Sunday, March 18, 2012

Anti-geocacher hits Pacific Northwest

No kids geocaching The so-called Forest Defenders is a group (or more likely, an individual) conducting a “personal war against Letterbox and Geocache littering in eco-sensitive areas.” This drives me absolutely crazy; it’s people like this that give environmentalists a bad name. If you want to limit impact in natural areas, a good start would be to ban people and trails period. But hey FD, in case you haven’t noticed, humans are part of the ecology too.

Now I’m pretty radical in my environmental views, but if there was no one in the woods other than granola munching environmentalists like me, there wouldn’t be much support for parks. That’s why I’m happy to see hunters, ATV riders, people on horse back, dirt bikes and what have you in the woods. We need a broad coalition to expand and preserve natural areas. Did this person ever consider how many kids, like the one above, have been introduced to nature, and dragged away from their X-Box, due to geocaching?

As far as eco-sensitive areas go, let’s remember that geocaches can only be placed with the permission of the land owner, and that there are extensive guidelines as to where and how they can and cannot be placed.

I have personally worked on endangered species restoration from coast to coast, in a 20 year career that involved partnerships with the Center for Plant Conservation, US Fish and Wildlife Service, National Park Service, etc., doing on the ground work to restore habitat for federally listed species. I wonder what Forest Defenders, who hides behind an anonymous blog that isn’t even open for comments, has ever really done to protect natural areas.

How do you feel about geocaches in natural areas or about Forest Defenders?

Image courtesy qwrrty article via CacheAdvance

About Rich Owings

Rich is the owner, editor and chief bottle-washer for GPS Tracklog. Connect with him on Twitter, Facebook or Google Plus.


  1. jstaff2 says:

    As a backpacker, hiker, hunter, mountain biker, dirt biker, fisherman, and GPS user, I generally haul out trash I come across if I can carry it. In the forest or national park setting I would consider something like these “geocaches” to be trash unless it were part of some kind of sanctioned USFS sign/kiosk or other designated area. If you want to ‘find’ something at a predetermined location, do what people did long before GPS and find a nice view to take a photo of.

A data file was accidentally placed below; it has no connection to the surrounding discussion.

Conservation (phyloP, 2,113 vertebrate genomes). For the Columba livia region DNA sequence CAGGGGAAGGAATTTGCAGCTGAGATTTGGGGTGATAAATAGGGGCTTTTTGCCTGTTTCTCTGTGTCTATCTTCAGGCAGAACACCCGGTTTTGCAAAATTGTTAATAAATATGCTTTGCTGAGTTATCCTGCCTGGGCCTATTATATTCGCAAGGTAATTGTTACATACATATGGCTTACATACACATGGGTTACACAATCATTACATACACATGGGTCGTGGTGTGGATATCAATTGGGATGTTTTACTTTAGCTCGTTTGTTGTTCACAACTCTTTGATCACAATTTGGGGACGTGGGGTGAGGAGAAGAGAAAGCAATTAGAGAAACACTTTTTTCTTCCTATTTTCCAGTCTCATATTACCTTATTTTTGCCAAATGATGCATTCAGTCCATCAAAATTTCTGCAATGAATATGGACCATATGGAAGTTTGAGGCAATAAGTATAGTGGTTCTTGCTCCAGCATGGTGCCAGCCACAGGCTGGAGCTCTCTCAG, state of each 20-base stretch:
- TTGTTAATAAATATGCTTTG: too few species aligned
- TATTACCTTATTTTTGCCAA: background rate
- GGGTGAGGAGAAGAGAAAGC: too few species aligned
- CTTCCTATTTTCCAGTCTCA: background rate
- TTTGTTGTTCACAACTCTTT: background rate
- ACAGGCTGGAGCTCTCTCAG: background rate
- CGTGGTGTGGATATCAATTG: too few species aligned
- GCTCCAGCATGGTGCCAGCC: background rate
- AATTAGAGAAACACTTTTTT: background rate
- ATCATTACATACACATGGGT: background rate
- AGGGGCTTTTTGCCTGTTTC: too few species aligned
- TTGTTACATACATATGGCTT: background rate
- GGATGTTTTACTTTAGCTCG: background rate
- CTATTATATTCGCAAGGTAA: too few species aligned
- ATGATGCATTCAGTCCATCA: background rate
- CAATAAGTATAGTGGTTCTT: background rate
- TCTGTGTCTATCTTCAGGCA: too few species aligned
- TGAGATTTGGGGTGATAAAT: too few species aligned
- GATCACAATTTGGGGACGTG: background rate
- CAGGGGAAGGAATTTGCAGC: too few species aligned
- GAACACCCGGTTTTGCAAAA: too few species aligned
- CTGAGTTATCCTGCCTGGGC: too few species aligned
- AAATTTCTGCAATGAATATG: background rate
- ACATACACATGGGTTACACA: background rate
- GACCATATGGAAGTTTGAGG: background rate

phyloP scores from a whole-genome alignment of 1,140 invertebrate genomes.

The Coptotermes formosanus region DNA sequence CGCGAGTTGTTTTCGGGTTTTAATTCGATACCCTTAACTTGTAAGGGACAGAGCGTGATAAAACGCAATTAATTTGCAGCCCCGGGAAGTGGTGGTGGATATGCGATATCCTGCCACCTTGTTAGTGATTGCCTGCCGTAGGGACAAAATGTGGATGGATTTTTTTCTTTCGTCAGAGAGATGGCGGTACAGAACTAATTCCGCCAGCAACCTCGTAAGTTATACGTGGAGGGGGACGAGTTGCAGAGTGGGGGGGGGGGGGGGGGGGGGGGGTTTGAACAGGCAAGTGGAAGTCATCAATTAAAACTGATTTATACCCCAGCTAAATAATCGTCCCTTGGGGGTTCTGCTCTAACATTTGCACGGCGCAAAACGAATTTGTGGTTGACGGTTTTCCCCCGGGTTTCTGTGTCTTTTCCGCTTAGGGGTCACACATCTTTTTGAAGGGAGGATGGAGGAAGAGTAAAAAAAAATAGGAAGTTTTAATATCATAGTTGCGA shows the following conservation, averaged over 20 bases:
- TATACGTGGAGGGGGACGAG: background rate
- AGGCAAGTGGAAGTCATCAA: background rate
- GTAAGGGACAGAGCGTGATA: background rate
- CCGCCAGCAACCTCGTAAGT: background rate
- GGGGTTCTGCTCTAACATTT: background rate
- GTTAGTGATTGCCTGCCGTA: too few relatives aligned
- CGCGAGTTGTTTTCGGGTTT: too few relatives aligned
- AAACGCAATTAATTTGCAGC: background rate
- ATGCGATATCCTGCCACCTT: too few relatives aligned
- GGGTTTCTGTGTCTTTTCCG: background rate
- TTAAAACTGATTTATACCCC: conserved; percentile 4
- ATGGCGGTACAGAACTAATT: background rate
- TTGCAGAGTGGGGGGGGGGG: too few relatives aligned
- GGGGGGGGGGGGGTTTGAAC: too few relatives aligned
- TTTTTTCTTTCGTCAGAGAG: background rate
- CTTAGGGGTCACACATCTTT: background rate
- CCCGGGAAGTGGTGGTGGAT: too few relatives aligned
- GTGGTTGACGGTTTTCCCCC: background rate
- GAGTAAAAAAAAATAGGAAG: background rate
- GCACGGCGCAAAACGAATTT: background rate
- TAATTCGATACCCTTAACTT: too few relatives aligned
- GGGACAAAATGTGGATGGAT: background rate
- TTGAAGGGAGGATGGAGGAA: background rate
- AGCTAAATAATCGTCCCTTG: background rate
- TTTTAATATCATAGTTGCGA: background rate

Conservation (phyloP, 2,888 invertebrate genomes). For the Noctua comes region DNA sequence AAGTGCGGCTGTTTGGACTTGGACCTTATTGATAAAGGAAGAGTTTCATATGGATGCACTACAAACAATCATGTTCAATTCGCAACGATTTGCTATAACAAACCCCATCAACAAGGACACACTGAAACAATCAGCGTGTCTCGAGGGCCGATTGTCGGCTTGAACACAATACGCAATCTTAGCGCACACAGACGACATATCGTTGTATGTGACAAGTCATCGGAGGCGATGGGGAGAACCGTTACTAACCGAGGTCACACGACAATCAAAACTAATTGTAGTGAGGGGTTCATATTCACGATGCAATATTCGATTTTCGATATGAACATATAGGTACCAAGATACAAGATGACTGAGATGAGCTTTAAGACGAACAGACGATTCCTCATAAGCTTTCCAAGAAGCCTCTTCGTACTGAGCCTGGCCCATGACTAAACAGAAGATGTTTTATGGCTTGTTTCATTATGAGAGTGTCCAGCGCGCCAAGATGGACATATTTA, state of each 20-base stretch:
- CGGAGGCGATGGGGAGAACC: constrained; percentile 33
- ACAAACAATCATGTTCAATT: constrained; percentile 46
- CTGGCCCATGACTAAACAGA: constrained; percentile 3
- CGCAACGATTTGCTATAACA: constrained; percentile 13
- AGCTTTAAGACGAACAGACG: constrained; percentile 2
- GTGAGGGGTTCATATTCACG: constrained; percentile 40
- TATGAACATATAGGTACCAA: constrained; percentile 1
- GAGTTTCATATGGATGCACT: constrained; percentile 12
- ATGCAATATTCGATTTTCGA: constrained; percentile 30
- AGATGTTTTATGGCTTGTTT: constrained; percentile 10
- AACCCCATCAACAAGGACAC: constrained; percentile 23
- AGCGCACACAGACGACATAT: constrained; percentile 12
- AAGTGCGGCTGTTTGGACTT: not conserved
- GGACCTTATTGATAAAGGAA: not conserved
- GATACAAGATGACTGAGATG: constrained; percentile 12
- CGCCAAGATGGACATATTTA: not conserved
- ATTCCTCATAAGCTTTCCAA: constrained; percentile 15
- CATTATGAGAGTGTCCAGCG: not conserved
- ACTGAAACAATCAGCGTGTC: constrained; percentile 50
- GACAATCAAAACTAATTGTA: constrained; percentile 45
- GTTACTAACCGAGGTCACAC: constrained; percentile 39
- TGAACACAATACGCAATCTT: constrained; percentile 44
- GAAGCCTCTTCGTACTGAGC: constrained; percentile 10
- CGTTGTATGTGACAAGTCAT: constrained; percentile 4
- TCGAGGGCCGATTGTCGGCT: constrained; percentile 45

2. I mostly agree with you, although not on the including ATV riders and the like in this “broad coalition”. I don’t see how riding loud ATVs and Enduro bikes in the middle of the forest can in any way be related to preserving natural areas.

  3. K. Mayberry says:

    I read the article and the Forest Defenders Blog. They both give you thoughts ponder.

    If I understand it correctly, the “Defender” is removing only caches that are causing major damage? Since there is no way to comment, you cannot ask for clarification.

    I am fairly new to Geocaching and am enjoying it. We have already started taking our 3 year old grandson with us. I like the virtual and earth caches as much and more than some physical ones. From what I have been able to determine the placement guidelines for Geocaches are very precise. However, who verifies the guidelines?

    While going along the Blue Ridge area this past week, there were several that I wondered about since I could see a “clear path”. Obviously some people are not very aware of surroundings and the guidelines. There have been food items listed in some of the original cache placements (against rules and not smart due to animals). Perhaps more educating is needed to enlighten enthusiasts.

    I very much like the idea of bringing more kids and adults both outside to see what nature has to offer. However, there is a learning curve for anything, including introducing people to the environment. What they don’t see or experience, won’t necessarily be of value to them. “They” are the future guardians and protectors our environment. So educating them and encouraging them is needed.

    Thus the contradiction, education and enjoyment vs. impact or preservation. Doesn’t one thing have to exclude or include the other??

    Perhaps one solution for the blogger and the enthusiasts is providing free classes to introduce the “sport” properly.

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